I’d been digging through thirty years of photographs when it dawned on me that if I’m ever hit by a bus, my poor kids will never, and I mean NEVER be able to figure out where their baby pictures are. Or their first day of school pictures. Or their graduation pictures. For most of my life, I’ve been considered one of the more “organized” members of my extended family, which, if you know my extended family isn’t really saying much. But I am a fraud. An imposter. As my grandmother used to say, I am (also) “as Irish as Paddy’s pig” in case anyone is interested.
The proof? My photos are a big old mess.
Once, I thought I had a system. I bought those hard sided cardboard “photo storage” boxes and sat on the living room floor and separated piles of photos according to the following categories:
-Our life before kids
And then, feeling pretty dang proud of myself, I placed the corresponding photos from each category into the proper box and stuck them on a shelf. That was about ten years ago, before we all had phones with cameras and moved three times in one year. It was before the Boy graduated from high school and I needed to find photos of him for his graduation open house, which I actually FOUND because of, well, the box on the shelf labeled “The BOY” that I dug a bunch of photos out of. It was before his sister graduated from high school two years later and I found the box labeled “The GIRL” and did the same thing. Each time, I painstakingly taped photos of them to large pieces of foam core board, captioned the cutest ones, and smugly displayed them at their parties.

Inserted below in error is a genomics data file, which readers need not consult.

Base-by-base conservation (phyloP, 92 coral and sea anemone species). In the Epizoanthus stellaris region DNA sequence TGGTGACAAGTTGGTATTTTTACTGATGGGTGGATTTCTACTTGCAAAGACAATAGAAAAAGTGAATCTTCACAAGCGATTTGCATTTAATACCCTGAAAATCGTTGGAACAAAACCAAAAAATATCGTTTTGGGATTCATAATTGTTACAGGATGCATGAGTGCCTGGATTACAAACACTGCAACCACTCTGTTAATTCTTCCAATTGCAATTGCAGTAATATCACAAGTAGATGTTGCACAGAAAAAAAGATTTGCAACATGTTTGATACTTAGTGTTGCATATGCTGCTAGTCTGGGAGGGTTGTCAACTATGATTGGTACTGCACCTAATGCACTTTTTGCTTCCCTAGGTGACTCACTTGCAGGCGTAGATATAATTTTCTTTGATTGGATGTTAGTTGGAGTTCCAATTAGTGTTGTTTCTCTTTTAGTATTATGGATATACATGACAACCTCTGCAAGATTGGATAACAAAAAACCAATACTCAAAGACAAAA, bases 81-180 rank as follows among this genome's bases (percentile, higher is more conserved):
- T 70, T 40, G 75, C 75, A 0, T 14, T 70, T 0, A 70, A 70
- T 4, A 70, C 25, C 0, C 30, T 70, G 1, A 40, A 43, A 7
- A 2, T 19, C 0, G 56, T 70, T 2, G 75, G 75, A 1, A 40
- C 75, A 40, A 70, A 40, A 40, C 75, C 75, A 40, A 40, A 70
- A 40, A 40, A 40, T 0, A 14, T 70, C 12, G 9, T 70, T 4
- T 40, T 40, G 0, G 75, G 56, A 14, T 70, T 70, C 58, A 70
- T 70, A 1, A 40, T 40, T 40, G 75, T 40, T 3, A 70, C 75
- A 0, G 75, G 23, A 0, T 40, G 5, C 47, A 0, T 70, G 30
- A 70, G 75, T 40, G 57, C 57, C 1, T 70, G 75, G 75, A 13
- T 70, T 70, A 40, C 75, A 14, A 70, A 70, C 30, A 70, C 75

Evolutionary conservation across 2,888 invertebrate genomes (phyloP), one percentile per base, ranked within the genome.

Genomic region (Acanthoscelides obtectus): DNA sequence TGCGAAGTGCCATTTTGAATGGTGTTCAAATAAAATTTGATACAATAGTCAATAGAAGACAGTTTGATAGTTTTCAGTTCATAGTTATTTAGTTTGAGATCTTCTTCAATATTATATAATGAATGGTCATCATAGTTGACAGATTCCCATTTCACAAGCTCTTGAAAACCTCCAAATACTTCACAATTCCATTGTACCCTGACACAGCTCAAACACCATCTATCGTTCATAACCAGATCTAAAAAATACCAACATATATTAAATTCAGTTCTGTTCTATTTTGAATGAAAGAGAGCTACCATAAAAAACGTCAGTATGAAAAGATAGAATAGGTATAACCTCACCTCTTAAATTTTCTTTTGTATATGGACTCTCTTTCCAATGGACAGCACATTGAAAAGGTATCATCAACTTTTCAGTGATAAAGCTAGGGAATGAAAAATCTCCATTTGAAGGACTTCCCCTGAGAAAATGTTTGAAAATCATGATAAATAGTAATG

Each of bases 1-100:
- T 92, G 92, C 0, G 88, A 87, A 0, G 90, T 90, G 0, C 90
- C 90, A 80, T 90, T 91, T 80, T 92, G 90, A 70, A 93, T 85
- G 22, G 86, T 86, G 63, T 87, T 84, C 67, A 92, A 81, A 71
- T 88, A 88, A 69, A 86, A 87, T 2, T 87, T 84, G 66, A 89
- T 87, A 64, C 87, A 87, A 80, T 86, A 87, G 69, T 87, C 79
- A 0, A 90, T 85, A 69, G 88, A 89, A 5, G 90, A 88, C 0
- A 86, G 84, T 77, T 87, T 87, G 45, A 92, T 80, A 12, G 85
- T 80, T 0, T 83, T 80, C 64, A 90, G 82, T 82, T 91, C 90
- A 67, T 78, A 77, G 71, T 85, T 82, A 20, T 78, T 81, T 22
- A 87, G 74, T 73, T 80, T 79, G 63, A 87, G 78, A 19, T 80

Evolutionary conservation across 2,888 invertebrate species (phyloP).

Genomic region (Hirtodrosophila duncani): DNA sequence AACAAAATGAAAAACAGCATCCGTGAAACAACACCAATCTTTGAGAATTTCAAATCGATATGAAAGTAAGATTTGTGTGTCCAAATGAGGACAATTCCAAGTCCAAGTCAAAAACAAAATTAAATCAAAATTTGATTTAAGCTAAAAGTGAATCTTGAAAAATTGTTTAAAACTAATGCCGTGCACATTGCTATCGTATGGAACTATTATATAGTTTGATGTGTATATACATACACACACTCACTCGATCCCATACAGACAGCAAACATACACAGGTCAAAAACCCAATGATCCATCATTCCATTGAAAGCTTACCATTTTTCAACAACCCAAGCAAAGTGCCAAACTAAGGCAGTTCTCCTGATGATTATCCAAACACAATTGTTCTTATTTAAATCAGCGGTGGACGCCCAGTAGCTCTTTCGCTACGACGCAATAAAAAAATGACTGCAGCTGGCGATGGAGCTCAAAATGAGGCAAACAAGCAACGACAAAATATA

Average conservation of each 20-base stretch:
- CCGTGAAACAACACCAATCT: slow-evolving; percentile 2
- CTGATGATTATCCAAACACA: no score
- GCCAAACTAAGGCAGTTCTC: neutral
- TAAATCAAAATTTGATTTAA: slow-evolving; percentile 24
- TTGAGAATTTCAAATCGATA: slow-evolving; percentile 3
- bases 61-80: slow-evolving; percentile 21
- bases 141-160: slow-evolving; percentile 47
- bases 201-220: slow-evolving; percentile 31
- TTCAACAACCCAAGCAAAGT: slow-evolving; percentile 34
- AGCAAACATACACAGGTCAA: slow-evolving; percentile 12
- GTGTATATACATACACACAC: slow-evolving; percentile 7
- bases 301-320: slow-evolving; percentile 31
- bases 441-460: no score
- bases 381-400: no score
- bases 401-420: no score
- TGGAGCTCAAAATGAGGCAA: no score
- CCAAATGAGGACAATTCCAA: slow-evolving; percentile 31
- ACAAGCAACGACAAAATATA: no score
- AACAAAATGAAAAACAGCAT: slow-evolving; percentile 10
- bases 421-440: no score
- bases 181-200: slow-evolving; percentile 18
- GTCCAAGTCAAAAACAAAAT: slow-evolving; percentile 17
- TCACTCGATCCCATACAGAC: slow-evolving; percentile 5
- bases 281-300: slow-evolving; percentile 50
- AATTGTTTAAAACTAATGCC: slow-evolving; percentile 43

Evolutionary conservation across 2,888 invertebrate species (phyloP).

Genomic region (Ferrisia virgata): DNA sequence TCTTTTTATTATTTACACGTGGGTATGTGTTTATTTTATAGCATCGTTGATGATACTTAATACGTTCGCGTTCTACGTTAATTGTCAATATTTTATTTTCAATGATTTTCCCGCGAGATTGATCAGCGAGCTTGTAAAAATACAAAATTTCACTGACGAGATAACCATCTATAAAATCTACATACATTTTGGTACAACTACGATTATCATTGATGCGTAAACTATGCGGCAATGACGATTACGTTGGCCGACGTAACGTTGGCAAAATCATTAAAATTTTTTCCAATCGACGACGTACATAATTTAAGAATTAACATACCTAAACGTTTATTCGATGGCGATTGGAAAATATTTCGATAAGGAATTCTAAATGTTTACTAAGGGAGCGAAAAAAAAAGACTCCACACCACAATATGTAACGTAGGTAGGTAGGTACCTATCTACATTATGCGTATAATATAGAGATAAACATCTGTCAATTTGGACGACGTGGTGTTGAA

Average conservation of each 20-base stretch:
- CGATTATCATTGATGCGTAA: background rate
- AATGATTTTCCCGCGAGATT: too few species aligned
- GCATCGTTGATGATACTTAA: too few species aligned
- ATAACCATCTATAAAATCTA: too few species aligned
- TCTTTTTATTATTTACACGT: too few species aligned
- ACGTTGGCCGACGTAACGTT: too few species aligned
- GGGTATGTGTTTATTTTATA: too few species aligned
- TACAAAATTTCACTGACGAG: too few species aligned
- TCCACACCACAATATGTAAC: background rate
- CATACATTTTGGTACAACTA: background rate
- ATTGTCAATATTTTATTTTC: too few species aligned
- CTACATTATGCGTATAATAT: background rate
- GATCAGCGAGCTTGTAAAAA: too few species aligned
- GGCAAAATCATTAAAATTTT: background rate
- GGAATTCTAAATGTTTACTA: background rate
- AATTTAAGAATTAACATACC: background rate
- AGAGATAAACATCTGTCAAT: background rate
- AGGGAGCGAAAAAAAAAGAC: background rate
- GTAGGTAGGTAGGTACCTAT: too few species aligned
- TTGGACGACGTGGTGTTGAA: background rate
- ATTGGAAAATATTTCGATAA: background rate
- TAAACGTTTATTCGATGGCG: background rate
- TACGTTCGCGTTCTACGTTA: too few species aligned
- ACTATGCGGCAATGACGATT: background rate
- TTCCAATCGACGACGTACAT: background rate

After the open houses, the foam core boards got squirreled away in a closet with all their pictures still attached and I kept thinking, “One of these days I have to take those pictures off that foam core board and put them away” and then didn’t. When I finally got sick of hearing myself saying this, I finally did. But then, I got busy and left the piles on my desk. I kept moving the piles every couple of months until all the Boy’s pictures were mixed up with the Girl’s pictures.
And then, a couple of weeks ago, I went to look for the Pile to find pictures of the kids with their other grandparents so that I could put together a couple of scrapbook pages for them. It must have moved all by itself to the abyss where stray tube socks that disappear from the dryer and all the AA batteries and the dental floss I’m sure I bought at Target reside because it was gone. Gone.
I admire the people I know who archive their lives with pretty scrapbook pages. The ones who use cute stickers and sayings and envelope their completed pages in clear plastic sheets. I am not one of those people. I maybe could learn to be one of those people if I could find the pile. Or maybe not.
Admitting you have a problem is the first step, right?